Oh, is this a bit of a con? Looking at a diagram for the S60 the bit they quote as 17mm internal width (actually 16.5mm) is different from the point everyone else measures:

    http://www.zuus.co.uk/zuus-s60-carbon-f ... rim-depth/

    The actual narrowest point is 13.5mm
  • morphmorph Posts: 63
    Quite related to this, away in Lanzarote my gf trashed a front C24 rim. She's going to replace the front wheel (happy with C24s for racing, she doesn't weigh much etc)

    Any ideas on best suggestions to do with the hub? Build it onto a medium depth carbon rim for when too windy for the 60mm ones we have? Not much point building a 16 spoke training wheel...
  • rolf_frolf_f Posts: 15,959
    Rolf not all factory wheels will perform better than a handbuilt like not all handbuilts will perform better than a factory well.

    In theory, a handbuilt ought to perform better than a factory wheel as you can design it to suit the needs of the rider. That's my point - I can spend £600 on a 1450g Campag wheelset or £300 on a 1360g handbuilt set. The handbuilt might only be good for dry days but then why would I want to use a £600 wheelset in censored weather - it's not as though I would appreciate its finer qualities in that circumstance. And maybe the lightweight wheelset won't suit someone of 15 stone - but I only weigh 9.5 stone. So if I spend £600 on the Campag wheelset, I am buying a heavier wheelset that can carry a much heavier rider than me in weather conditions I don't wish to ride it in.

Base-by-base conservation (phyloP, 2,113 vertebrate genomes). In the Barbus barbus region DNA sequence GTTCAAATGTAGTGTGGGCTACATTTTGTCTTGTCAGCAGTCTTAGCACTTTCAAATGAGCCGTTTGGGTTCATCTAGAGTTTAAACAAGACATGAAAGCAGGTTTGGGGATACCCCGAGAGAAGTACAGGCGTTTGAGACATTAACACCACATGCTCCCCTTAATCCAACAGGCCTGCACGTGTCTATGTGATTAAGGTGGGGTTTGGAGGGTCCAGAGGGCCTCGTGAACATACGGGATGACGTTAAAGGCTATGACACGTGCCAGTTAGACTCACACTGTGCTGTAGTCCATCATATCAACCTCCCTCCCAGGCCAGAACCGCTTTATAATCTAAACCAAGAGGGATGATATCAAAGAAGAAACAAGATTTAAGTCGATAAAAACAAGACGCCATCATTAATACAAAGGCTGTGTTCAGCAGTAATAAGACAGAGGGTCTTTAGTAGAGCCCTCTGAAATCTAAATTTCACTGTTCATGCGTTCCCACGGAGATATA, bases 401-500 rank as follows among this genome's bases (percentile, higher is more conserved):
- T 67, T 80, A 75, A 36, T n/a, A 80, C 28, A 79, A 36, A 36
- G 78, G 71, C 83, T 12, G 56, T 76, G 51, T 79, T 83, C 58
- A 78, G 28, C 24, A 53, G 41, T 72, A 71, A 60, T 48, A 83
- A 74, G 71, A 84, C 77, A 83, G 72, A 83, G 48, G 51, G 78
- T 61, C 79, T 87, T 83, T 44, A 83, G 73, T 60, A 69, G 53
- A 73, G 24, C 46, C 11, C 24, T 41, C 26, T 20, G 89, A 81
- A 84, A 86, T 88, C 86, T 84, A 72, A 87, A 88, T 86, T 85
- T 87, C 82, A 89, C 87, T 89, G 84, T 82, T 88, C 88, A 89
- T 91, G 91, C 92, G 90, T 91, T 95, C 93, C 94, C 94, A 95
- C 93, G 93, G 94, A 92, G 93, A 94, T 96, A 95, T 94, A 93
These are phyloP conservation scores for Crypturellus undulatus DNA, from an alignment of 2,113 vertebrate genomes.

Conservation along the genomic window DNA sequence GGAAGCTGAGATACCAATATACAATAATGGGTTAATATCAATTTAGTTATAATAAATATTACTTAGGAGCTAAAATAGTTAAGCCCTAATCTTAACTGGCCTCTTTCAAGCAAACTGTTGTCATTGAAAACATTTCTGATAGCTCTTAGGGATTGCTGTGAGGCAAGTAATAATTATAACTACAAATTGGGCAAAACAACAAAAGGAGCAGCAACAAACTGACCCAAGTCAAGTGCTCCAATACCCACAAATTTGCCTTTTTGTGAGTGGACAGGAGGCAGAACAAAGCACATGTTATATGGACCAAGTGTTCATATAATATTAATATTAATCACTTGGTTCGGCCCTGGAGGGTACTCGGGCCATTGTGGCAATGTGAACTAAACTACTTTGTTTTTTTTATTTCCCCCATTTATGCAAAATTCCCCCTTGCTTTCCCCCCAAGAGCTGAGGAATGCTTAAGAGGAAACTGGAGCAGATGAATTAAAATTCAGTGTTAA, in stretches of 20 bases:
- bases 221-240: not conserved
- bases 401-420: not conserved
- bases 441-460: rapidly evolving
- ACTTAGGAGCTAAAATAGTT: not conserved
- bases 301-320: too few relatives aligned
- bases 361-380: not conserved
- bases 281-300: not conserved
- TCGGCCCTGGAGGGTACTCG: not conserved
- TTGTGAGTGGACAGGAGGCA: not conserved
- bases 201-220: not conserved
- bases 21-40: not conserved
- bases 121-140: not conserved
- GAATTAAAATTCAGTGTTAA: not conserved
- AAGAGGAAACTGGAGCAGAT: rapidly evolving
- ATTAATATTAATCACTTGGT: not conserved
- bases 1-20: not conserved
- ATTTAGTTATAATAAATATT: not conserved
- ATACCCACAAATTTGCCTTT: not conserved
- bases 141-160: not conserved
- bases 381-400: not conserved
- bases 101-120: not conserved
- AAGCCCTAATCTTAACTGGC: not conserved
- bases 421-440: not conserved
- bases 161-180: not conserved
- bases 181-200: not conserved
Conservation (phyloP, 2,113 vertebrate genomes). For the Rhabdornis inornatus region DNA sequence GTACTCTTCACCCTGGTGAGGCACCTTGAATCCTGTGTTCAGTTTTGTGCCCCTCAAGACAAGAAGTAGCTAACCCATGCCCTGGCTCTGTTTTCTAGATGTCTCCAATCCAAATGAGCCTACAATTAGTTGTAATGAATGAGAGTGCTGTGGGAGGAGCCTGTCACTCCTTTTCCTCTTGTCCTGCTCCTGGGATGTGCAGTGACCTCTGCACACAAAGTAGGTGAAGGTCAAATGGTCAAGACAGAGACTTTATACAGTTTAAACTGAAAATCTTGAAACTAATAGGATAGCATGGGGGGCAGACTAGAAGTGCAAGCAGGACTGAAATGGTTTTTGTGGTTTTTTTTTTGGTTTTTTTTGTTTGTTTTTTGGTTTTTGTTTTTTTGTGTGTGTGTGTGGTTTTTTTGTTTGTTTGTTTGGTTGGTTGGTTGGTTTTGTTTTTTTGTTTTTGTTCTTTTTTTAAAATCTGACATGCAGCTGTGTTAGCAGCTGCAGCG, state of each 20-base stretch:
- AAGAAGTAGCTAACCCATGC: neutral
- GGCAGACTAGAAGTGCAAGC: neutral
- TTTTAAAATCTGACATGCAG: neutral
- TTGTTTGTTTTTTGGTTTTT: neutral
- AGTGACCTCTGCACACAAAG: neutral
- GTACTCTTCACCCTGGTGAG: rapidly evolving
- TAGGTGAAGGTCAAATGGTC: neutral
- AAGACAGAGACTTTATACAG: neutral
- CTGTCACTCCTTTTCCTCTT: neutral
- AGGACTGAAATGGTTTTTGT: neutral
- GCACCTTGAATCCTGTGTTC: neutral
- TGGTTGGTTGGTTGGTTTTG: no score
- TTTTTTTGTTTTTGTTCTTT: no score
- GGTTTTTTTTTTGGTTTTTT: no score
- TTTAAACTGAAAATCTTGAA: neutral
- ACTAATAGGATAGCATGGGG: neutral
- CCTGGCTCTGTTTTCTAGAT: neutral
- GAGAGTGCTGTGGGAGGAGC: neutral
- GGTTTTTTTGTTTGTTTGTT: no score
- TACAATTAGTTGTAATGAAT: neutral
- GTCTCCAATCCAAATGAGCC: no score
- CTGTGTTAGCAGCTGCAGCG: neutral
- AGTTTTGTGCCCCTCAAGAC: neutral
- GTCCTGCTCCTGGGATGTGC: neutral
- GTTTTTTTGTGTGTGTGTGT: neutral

So the logical conclusion is that if you are heavy, then factory wheels should perform as well as, or better than handbuilts (because they are made for heavy people) but if you are light, you should be able to get a better performing wheel by getting it handbuilt.
    Faster than a tent.......
  • ugo.santaluciaugo.santalucia Posts: 25,087
    As a rule of thumb, on this thread and in most threads on this forum, the word performance is abused and the word passion is not used enough.

    I think a lot of folks should look inside themselves and question whether peroformance is something they really want,or it is only perr pressure, as it doesn't come hand in hand with passion, which is more likely the reason they cycle.

    To give you an example: doing interval training has nothing to do with passion, in fact it is rather painful and dreadful, but it works to improve performance, while going for a beautiful ride has very little to do with performance and it probably won't do much to improve it, but it fuels your passion.

    Basically, chill out and enjoy the journey, nobody is chasing you... :wink:
  • cyclecliniccycleclinic Posts: 6,865